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The Science behind Chocolate Cravings

Read time: 2 mins 16 February, 2019 - 08:00

They say chocolate is nature’s way of making up for Mondays and that sure justifies its reputation as comfort food. The key component in chocolates is cocoa, a bean that is found in the pods of Theobroma cacao, or the cocoa tree, a native of Central and South America. The word ‘cocoa’ literally translates to ‘Food of the Gods’ in Greek. In recent years, countries in Africa and Asia have assumed a leading role in cocoa production, with Western Africa producing almost two-thirds of the world’s cocoa.

It was discovered that ancient civilizations in the Mesoamerican region made beverages from various components of the cocoa tree in 1150-1250 BC. By 600 AD, they began to refine cocoa beans to make unsweetened cocoa drinks and concoctions in various religious rituals. In the 16th century, the cocoa pods were brought to Europe and beyond by Spanish explorers; the world has been devouring chocolates since then!

Chocolate is a complex mixture which contains over 800 compounds. There are various types of chocolate – dark, milk, white and ruby being the most recent; these are made with varying proportions of chocolate liquor, cocoa solids, cocoa butter, milk and sugar.  Cocoa is a source of flavinoids and alkalinoids such as theobromine, phenethylamine and caffeine; these acts as stimulants to the central nervous system. It also contains compounds like cannabinoids- anandamide which is known to induce a state of happiness.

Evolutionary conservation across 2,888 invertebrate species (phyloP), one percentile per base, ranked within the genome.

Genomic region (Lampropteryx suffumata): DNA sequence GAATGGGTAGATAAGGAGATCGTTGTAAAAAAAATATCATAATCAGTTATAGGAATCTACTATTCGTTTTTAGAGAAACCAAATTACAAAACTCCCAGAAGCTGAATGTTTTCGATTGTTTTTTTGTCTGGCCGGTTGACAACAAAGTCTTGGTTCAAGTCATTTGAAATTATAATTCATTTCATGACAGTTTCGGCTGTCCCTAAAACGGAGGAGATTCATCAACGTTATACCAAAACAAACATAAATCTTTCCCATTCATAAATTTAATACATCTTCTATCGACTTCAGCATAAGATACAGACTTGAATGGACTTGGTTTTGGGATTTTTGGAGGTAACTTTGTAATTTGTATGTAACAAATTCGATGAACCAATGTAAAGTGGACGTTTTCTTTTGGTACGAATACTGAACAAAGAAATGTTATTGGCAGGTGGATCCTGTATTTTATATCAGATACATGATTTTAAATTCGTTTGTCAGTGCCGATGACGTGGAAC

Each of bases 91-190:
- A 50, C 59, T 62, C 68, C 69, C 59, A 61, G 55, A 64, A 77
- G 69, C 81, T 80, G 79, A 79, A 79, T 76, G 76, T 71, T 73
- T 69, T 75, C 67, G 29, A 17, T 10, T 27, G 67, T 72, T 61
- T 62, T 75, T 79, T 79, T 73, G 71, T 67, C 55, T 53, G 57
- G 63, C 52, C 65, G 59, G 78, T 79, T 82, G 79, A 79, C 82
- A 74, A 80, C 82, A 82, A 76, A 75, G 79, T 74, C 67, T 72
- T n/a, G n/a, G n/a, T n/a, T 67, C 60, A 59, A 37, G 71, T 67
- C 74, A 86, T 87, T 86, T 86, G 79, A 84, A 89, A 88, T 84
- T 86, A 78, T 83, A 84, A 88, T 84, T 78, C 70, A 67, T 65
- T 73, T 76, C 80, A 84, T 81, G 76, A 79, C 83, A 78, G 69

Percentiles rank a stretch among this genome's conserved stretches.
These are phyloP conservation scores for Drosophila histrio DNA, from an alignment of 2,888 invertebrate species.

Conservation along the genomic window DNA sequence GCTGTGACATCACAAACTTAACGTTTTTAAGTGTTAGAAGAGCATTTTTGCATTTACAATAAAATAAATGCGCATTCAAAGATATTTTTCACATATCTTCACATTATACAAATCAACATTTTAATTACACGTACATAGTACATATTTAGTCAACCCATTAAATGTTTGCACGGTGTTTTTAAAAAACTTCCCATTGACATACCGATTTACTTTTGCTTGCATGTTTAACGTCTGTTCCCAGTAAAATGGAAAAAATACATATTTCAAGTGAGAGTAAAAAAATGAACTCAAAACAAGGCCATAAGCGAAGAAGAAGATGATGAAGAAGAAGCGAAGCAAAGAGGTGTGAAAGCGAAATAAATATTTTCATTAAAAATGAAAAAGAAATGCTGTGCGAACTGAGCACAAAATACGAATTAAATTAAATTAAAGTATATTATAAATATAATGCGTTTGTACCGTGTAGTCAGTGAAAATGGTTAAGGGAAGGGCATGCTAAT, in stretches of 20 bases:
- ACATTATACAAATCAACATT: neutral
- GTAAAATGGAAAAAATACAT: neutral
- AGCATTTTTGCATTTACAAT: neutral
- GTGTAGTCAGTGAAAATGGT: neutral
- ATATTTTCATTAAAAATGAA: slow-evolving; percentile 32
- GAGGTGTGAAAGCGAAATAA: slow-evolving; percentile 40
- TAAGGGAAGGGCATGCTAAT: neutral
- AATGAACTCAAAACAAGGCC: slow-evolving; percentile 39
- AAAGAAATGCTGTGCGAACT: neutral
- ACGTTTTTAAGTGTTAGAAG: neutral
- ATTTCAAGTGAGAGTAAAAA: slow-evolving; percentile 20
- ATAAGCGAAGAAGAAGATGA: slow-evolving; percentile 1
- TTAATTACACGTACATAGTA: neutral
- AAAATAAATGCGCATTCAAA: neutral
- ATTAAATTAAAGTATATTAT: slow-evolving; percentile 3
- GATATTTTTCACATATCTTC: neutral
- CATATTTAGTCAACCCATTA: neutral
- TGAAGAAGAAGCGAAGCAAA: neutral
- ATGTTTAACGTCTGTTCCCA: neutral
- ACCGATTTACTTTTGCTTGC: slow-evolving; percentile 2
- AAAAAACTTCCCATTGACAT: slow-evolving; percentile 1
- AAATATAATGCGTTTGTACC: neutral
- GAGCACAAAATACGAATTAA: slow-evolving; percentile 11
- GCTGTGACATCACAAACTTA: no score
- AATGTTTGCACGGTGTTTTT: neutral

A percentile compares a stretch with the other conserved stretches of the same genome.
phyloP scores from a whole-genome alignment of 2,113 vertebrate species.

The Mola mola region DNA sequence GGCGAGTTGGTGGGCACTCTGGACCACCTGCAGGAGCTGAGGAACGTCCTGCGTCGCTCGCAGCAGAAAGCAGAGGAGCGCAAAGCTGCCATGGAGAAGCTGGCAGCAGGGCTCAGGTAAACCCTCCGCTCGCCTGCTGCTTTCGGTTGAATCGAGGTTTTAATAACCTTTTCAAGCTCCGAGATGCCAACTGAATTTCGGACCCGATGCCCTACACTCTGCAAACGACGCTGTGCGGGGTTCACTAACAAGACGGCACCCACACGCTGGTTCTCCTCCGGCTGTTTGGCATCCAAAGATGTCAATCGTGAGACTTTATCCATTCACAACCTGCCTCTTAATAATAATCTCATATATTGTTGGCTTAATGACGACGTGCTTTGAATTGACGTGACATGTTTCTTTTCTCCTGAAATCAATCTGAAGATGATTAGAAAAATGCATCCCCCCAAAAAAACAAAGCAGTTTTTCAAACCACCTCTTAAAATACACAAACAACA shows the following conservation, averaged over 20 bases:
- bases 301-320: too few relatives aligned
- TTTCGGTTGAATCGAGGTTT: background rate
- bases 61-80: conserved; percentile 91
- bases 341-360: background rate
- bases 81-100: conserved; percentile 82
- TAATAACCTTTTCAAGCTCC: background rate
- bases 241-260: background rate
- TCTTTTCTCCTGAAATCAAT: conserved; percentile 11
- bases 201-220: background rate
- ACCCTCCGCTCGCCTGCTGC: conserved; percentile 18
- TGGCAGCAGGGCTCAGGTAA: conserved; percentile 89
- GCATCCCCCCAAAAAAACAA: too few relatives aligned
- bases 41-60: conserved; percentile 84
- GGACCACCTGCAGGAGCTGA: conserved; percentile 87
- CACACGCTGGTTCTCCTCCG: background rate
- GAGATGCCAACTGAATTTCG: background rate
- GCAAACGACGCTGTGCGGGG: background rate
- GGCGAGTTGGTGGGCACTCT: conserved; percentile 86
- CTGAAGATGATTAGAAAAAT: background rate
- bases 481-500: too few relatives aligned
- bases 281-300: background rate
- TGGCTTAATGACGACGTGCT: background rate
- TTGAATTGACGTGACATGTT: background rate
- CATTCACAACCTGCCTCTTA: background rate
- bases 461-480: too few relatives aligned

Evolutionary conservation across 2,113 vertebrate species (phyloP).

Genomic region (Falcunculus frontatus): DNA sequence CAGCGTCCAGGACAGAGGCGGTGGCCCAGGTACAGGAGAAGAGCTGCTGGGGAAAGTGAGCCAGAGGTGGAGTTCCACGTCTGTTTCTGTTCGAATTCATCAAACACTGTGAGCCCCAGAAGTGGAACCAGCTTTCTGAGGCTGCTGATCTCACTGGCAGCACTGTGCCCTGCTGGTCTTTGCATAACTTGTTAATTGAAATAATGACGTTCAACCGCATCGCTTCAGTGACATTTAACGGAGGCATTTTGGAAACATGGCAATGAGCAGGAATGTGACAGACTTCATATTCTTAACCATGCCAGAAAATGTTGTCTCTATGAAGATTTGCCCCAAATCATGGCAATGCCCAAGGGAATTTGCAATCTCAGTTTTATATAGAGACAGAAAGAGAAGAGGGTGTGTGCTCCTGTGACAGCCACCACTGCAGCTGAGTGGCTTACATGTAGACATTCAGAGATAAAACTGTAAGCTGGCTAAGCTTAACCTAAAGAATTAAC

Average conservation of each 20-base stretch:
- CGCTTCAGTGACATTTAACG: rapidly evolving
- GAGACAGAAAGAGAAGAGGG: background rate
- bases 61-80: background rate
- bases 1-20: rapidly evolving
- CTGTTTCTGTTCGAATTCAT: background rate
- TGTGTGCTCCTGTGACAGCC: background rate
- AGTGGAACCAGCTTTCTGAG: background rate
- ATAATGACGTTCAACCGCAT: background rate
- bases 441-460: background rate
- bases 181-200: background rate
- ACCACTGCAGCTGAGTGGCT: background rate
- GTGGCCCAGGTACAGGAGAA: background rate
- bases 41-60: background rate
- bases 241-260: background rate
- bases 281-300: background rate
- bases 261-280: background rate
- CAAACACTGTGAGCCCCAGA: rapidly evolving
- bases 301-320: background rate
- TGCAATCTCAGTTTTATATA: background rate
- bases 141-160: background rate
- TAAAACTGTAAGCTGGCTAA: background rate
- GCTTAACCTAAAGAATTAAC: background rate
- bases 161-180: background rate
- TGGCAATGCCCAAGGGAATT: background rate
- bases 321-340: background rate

We crave for chocolate because it consists of a list of compounds that trigger the release of feel-good neurotransmitters. The experience of eating chocolate results in the release of dopamine and serotonin that result in lowered stress levels. Hence, people often crave for chocolate in stressful situations, though not to the same extent. Studies have found that cocoa contains some amount of magnesium, a micronutrient, which most women happen to be deficient in. This deficiency often results in cravings.

We have to be grateful to the Mayans and the Aztecs for discovering the delight that the cocoa trees have to offer!